Center for Migration and Refugee Studies

Author's Department

Center for Migration and Refugee Studies

Document Type

Research Article

Publication Title

Migration and Refugee Movements in the Middle East and North Africa

Publication Date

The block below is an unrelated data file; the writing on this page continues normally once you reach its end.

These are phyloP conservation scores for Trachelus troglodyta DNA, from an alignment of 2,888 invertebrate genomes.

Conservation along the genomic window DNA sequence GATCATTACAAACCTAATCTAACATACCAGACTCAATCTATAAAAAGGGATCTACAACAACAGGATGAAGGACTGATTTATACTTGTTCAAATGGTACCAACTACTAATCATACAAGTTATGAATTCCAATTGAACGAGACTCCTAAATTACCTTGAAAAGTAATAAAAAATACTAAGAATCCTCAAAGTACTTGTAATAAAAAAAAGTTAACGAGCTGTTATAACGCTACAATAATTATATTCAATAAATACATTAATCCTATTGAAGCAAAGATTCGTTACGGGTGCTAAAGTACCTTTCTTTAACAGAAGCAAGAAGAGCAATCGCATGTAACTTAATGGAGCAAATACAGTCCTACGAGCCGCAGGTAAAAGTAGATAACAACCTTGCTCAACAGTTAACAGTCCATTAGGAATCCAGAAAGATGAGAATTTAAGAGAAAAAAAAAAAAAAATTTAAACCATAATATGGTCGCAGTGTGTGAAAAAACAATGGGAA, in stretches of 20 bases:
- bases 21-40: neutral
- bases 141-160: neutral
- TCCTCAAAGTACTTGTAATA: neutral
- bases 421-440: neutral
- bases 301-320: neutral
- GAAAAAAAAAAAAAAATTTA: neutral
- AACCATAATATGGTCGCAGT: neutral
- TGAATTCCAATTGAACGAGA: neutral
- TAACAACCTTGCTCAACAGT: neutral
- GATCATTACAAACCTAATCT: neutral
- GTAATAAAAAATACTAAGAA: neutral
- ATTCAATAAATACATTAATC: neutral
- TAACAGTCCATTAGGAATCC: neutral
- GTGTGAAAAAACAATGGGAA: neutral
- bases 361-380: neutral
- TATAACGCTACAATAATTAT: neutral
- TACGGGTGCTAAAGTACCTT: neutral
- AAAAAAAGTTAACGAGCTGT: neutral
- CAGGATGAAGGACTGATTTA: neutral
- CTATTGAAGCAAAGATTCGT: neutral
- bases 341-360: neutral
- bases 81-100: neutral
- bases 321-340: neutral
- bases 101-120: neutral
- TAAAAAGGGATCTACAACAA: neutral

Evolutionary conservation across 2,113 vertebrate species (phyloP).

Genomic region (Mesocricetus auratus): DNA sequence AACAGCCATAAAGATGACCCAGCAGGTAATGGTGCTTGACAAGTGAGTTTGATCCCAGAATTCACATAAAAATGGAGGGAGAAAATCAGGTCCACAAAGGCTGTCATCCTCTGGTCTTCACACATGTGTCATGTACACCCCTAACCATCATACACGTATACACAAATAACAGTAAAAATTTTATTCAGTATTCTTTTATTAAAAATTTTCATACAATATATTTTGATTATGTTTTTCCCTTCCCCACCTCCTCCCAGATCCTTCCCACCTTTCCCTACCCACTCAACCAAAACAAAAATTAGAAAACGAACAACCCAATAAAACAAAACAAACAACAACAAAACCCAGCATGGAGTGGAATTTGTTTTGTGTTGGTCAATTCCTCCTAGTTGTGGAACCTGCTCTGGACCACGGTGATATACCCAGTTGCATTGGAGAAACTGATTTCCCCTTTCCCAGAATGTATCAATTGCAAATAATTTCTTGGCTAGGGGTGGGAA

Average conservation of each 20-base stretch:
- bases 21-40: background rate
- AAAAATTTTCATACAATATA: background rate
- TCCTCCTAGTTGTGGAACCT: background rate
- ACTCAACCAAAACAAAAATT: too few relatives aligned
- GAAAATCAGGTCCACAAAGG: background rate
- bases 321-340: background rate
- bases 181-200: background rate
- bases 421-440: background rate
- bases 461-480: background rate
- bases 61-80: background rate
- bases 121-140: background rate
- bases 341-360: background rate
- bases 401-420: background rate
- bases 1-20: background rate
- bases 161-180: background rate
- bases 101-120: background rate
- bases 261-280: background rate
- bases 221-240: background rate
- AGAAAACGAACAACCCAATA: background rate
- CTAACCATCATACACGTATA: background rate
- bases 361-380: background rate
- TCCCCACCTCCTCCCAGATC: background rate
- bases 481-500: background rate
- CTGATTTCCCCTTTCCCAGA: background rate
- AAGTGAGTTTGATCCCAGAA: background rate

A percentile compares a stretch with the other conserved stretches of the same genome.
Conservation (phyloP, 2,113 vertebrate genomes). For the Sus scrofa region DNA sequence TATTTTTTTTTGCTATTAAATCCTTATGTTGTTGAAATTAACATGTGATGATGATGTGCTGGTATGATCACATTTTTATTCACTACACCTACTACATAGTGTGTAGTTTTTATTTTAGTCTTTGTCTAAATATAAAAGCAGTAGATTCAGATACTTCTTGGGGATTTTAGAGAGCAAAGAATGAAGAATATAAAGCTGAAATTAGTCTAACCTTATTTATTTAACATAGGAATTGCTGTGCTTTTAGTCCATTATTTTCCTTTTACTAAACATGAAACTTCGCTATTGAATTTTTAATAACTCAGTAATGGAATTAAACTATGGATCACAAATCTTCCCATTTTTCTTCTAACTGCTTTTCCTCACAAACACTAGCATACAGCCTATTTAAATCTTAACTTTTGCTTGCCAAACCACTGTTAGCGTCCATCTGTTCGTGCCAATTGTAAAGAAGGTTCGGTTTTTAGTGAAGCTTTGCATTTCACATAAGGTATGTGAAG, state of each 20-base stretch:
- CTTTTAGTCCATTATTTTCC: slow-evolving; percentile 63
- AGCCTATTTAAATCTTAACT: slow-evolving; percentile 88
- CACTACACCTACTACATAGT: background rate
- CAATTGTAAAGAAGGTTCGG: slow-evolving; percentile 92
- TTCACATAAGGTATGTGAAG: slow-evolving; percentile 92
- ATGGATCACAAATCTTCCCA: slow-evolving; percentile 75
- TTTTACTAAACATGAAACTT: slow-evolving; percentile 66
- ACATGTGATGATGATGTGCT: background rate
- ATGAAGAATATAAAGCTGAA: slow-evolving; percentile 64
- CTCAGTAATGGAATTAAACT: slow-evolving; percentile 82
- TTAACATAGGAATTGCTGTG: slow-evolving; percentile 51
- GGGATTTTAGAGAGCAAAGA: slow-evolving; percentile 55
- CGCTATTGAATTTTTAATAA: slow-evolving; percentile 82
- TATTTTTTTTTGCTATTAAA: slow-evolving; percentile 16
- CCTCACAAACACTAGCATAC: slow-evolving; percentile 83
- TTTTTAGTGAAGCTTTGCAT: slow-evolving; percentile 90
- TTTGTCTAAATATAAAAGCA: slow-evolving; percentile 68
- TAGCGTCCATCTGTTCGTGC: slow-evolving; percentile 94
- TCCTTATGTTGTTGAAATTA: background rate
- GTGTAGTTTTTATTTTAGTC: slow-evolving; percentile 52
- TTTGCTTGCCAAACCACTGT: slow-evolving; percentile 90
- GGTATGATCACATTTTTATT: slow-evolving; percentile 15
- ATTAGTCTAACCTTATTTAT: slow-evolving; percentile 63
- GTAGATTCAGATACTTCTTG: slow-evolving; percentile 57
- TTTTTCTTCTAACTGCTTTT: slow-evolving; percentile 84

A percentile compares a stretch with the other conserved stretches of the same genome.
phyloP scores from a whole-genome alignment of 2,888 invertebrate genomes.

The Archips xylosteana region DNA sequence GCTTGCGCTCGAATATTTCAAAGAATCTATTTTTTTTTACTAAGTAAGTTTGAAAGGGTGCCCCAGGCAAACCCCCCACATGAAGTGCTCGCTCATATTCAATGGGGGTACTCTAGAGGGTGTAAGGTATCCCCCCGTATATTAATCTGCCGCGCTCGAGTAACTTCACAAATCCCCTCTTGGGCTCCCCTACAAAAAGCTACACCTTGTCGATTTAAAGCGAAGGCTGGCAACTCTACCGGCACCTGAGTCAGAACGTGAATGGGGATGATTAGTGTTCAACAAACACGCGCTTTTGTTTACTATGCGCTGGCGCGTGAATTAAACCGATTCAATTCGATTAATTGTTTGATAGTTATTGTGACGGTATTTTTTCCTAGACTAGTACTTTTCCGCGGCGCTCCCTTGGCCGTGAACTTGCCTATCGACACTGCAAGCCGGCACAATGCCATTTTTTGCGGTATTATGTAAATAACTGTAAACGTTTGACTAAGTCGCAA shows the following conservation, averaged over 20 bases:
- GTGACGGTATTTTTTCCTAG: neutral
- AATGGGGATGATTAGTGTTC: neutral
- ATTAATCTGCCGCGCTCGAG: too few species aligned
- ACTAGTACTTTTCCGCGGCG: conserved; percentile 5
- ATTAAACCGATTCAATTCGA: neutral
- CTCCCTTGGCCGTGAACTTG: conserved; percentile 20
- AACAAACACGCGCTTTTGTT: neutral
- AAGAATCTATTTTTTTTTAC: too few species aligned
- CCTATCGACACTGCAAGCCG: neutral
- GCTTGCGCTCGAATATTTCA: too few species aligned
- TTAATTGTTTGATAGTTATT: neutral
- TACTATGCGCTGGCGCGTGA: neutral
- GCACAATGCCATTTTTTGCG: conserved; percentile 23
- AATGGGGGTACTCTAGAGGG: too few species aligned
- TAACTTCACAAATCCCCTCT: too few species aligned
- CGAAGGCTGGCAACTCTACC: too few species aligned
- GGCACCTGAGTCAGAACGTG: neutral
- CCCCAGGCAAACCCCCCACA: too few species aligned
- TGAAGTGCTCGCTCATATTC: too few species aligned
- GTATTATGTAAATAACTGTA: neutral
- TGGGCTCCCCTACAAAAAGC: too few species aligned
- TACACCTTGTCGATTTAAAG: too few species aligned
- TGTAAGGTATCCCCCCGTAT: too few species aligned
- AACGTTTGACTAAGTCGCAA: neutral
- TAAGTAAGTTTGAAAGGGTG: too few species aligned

Jordan has historically acted as a regional cross-road for migration. This role can be attributed to regional political instability forcing migrants to the country, as much as due to Jordan’s policy of openness to Arab migrants, an openness which has sustained the pan-Arabist claims of the ruling Hashemite dynasty. In recent years, however, Jordan has progressively restrained its open-door policy. The country is hosting today some 900,000 work migrants of various nationalities, some 750,000 Iraqi refugees and numerous Syrians, Lebanese, West Bank Palestinians, while an estimated 50% of the population is descendent of the naturalised Palestinian refugees of 1948 and 1967' displaced people. Therefore, the State finds itself forced to address popular worries regarding persisting high levels of unemployment, the distribution of scarce resources and security in an extremely volatile regional context. At the same time, however, Jordan is under pressure by the USA, foreign donors and international agencies to, first, implement liberalisation of its economy and opening of capital, which imply increasing mobility and globalisation of manpower, as well as attracting foreign investments, Secondly, Jordan is under pressure to allow for the settlement of some Iraqis in the country, even though the issue of the right of return for Palestinian refugees remains Jordan’s biggest political stake to date. This paper will review the new measures implemented regarding immigration of labourers and refugees to Jordan, as well as emigration of the country's citizens. We will resituate these measures within their specific economic, social and political contexts in order to emphasize the way they contribute to defining national population, citizenship and borders and, at the same time, allowing Jordan to join the globalised economy and politics.

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